As Head of Solutions at Med-e-Mass & MediSwitch, businesses that focus specifically on healthcare IT and e-commerce, I believe that the market for e-health services in Africa has been growing steadily for the past five years, with some parts of the continent having adopted SMS as a means to roll out public health initiatives early on.
The growth in such services is visible in both the private and public sectors, and is driven by the increase in broadband access and the concomitant decrease in price. The increasing availability of applications and smartphones is also playing a part in driving further e-health growth.
This, in turn, leads to increasing benefits to both patients and healthcare organisations. For the providers, technology enables effective e-records, including patient information, lab results and care plans for patients with chronic conditions. This means that a doctor checking such records is made fully aware of previous and current ailments and treatments.
As far as individuals go, patient-based applications allow people to become more involved in looking after their personal health. Access to relevant information empowers patients to take ownership of their conditions, such as in diabetes cases, where patients can now monitor blood glucose levels, weight and calorie intake. There is also a move towards social media, with individuals engaging with other patients who have the same conditions.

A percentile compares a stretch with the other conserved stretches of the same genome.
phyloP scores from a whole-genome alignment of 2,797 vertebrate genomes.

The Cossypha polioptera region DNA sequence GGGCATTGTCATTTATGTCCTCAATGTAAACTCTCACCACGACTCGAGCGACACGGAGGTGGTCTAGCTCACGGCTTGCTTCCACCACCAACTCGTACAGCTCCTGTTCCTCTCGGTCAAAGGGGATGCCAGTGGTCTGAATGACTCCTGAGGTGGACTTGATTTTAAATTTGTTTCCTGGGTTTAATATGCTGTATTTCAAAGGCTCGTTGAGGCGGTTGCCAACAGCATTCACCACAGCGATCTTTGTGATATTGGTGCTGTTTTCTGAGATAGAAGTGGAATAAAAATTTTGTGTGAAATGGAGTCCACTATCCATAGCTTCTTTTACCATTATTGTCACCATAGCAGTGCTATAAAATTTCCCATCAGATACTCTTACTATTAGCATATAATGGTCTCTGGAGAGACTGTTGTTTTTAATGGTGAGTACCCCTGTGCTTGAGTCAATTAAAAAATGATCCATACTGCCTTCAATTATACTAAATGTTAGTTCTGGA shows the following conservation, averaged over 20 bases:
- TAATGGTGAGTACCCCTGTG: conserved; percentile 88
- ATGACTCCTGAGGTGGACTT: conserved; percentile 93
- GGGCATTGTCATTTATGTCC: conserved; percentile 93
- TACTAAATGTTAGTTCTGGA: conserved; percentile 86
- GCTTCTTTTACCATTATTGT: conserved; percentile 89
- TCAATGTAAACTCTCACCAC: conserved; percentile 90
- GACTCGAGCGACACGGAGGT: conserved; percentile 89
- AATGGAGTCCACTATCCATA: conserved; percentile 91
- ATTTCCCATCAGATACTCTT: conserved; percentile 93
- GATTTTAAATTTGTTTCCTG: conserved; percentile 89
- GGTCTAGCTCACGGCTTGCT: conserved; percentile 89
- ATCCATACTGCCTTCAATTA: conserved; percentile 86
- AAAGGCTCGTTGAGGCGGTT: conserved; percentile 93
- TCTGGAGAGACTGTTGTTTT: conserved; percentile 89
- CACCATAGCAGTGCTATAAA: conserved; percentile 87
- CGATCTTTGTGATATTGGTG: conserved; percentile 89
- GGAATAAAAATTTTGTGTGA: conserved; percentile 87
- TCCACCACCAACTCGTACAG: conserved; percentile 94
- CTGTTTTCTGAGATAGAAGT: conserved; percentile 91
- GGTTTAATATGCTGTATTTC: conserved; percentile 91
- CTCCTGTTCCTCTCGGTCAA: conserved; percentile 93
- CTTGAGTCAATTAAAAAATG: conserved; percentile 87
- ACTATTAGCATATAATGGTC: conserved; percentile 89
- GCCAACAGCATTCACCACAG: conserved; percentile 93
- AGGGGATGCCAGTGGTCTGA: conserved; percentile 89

Ultimately, technology is helping to close the loop between the patient, the healthcare provider and the medical aid funder. This is being driven by increasing volumes of data, coupled to advanced analytic techniques. Healthcare professionals can now extrapolate more knowledge from this information, thereby making better decisions, managing costs more effectively and being able to treat patients earlier and more effectively – thus reducing the number of expensive hospitalisations.
The biggest challenge facing large-scale implementation of e-health services, however, lies in interoperability. Different players in the field have different systems, and these do not always talk to one another.
Fortunately, the South African National Department of Health has set up the Health Normative Standards Framework (HNSF) in conjunction with the Council for Scientific and Industrial Research (CSIR), which lays out the ground rules for interoperability and should help to integrate health enterprise standards.
With these clearly defined rules, we will be in a position where any application related to e-health in South Africa will need to be compliant with the HNSF. Once true interoperability is achieved, an increasing number of disparate e-health systems will be able to securely share healthcare information more effectively.
As for Med-e-Mass& MediSwitch, our companies have recognised e-health as a huge growth area and as such, has made significant investments in respect of both applications and resources. We expect to see a huge upward trajectory in terms of the usage of e-health systems, encompassing applications, security and analytics, to name a few. Each of these areas offers opportunities and our company is putting a lot of effort and resources into developing solutions for the future.
This is a really exciting time for e-health care in South Africa and across the continent. We believe we will have a key role to play in this space as things move forward.
Dilip Naran is a Speaker at the Healthcare Management Conference at the 2018 Africa Health Exhibition & Congress scheduled to be held from 29th to 31st May in Johannesburg, South Africa.